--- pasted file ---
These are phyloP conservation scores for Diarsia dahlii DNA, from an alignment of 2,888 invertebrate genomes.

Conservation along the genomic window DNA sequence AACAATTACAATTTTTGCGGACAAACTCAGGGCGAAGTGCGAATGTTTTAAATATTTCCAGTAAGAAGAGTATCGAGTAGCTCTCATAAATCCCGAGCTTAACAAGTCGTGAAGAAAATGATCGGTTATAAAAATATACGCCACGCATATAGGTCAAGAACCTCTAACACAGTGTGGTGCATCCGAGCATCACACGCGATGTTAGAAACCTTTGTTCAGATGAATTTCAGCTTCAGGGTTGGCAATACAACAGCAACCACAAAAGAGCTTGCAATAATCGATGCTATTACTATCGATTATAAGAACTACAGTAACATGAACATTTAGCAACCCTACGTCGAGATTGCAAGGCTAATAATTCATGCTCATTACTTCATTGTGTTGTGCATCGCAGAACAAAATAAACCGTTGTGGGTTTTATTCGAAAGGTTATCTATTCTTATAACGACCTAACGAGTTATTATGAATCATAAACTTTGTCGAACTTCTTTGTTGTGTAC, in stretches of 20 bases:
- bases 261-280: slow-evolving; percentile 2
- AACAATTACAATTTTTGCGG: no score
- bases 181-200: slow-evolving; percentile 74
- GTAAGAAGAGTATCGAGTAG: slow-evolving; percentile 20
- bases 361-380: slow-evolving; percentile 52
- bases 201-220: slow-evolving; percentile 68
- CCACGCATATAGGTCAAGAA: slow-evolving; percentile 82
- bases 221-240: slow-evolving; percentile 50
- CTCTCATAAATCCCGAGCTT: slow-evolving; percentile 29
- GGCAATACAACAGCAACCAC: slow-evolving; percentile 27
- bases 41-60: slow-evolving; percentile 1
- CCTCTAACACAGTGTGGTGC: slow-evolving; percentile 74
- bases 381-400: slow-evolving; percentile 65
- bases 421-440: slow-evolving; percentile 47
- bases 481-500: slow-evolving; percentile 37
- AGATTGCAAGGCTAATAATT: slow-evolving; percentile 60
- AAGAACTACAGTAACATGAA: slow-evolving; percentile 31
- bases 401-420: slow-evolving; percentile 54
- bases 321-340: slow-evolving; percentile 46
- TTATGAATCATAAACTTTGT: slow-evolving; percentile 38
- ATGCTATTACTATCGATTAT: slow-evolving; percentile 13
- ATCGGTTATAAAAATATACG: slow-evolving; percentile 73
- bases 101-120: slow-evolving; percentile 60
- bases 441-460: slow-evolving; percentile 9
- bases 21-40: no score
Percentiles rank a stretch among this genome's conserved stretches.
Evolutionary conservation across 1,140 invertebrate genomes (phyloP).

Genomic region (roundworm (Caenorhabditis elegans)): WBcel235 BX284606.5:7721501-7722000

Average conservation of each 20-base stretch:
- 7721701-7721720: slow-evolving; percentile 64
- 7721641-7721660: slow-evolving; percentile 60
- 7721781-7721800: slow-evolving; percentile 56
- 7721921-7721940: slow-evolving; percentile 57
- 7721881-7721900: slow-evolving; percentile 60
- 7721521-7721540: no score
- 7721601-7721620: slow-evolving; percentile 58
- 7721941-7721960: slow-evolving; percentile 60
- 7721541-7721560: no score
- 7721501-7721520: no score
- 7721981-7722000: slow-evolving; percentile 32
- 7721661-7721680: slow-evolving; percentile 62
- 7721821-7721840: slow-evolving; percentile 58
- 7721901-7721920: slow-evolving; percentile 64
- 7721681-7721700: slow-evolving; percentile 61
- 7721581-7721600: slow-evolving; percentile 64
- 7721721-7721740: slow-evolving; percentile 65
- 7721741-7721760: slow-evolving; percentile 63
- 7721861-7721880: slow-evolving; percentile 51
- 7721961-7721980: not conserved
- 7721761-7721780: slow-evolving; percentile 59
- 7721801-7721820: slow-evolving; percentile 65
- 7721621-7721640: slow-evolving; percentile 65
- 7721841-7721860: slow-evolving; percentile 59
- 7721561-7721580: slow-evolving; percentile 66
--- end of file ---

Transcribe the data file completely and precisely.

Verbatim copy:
These are phyloP conservation scores for Diarsia dahlii DNA, from an alignment of 2,888 invertebrate genomes.

Conservation along the genomic window DNA sequence AACAATTACAATTTTTGCGGACAAACTCAGGGCGAAGTGCGAATGTTTTAAATATTTCCAGTAAGAAGAGTATCGAGTAGCTCTCATAAATCCCGAGCTTAACAAGTCGTGAAGAAAATGATCGGTTATAAAAATATACGCCACGCATATAGGTCAAGAACCTCTAACACAGTGTGGTGCATCCGAGCATCACACGCGATGTTAGAAACCTTTGTTCAGATGAATTTCAGCTTCAGGGTTGGCAATACAACAGCAACCACAAAAGAGCTTGCAATAATCGATGCTATTACTATCGATTATAAGAACTACAGTAACATGAACATTTAGCAACCCTACGTCGAGATTGCAAGGCTAATAATTCATGCTCATTACTTCATTGTGTTGTGCATCGCAGAACAAAATAAACCGTTGTGGGTTTTATTCGAAAGGTTATCTATTCTTATAACGACCTAACGAGTTATTATGAATCATAAACTTTGTCGAACTTCTTTGTTGTGTAC, in stretches of 20 bases:
- bases 261-280: slow-evolving; percentile 2
- AACAATTACAATTTTTGCGG: no score
- bases 181-200: slow-evolving; percentile 74
- GTAAGAAGAGTATCGAGTAG: slow-evolving; percentile 20
- bases 361-380: slow-evolving; percentile 52
- bases 201-220: slow-evolving; percentile 68
- CCACGCATATAGGTCAAGAA: slow-evolving; percentile 82
- bases 221-240: slow-evolving; percentile 50
- CTCTCATAAATCCCGAGCTT: slow-evolving; percentile 29
- GGCAATACAACAGCAACCAC: slow-evolving; percentile 27
- bases 41-60: slow-evolving; percentile 1
- CCTCTAACACAGTGTGGTGC: slow-evolving; percentile 74
- bases 381-400: slow-evolving; percentile 65
- bases 421-440: slow-evolving; percentile 47
- bases 481-500: slow-evolving; percentile 37
- AGATTGCAAGGCTAATAATT: slow-evolving; percentile 60
- AAGAACTACAGTAACATGAA: slow-evolving; percentile 31
- bases 401-420: slow-evolving; percentile 54
- bases 321-340: slow-evolving; percentile 46
- TTATGAATCATAAACTTTGT: slow-evolving; percentile 38
- ATGCTATTACTATCGATTAT: slow-evolving; percentile 13
- ATCGGTTATAAAAATATACG: slow-evolving; percentile 73
- bases 101-120: slow-evolving; percentile 60
- bases 441-460: slow-evolving; percentile 9
- bases 21-40: no score
Percentiles rank a stretch among this genome's conserved stretches.
Evolutionary conservation across 1,140 invertebrate genomes (phyloP).

Genomic region (roundworm (Caenorhabditis elegans)): WBcel235 BX284606.5:7721501-7722000

Average conservation of each 20-base stretch:
- 7721701-7721720: slow-evolving; percentile 64
- 7721641-7721660: slow-evolving; percentile 60
- 7721781-7721800: slow-evolving; percentile 56
- 7721921-7721940: slow-evolving; percentile 57
- 7721881-7721900: slow-evolving; percentile 60
- 7721521-7721540: no score
- 7721601-7721620: slow-evolving; percentile 58
- 7721941-7721960: slow-evolving; percentile 60
- 7721541-7721560: no score
- 7721501-7721520: no score
- 7721981-7722000: slow-evolving; percentile 32
- 7721661-7721680: slow-evolving; percentile 62
- 7721821-7721840: slow-evolving; percentile 58
- 7721901-7721920: slow-evolving; percentile 64
- 7721681-7721700: slow-evolving; percentile 61
- 7721581-7721600: slow-evolving; percentile 64
- 7721721-7721740: slow-evolving; percentile 65
- 7721741-7721760: slow-evolving; percentile 63
- 7721861-7721880: slow-evolving; percentile 51
- 7721961-7721980: not conserved
- 7721761-7721780: slow-evolving; percentile 59
- 7721801-7721820: slow-evolving; percentile 65
- 7721621-7721640: slow-evolving; percentile 65
- 7721841-7721860: slow-evolving; percentile 59
- 7721561-7721580: slow-evolving; percentile 66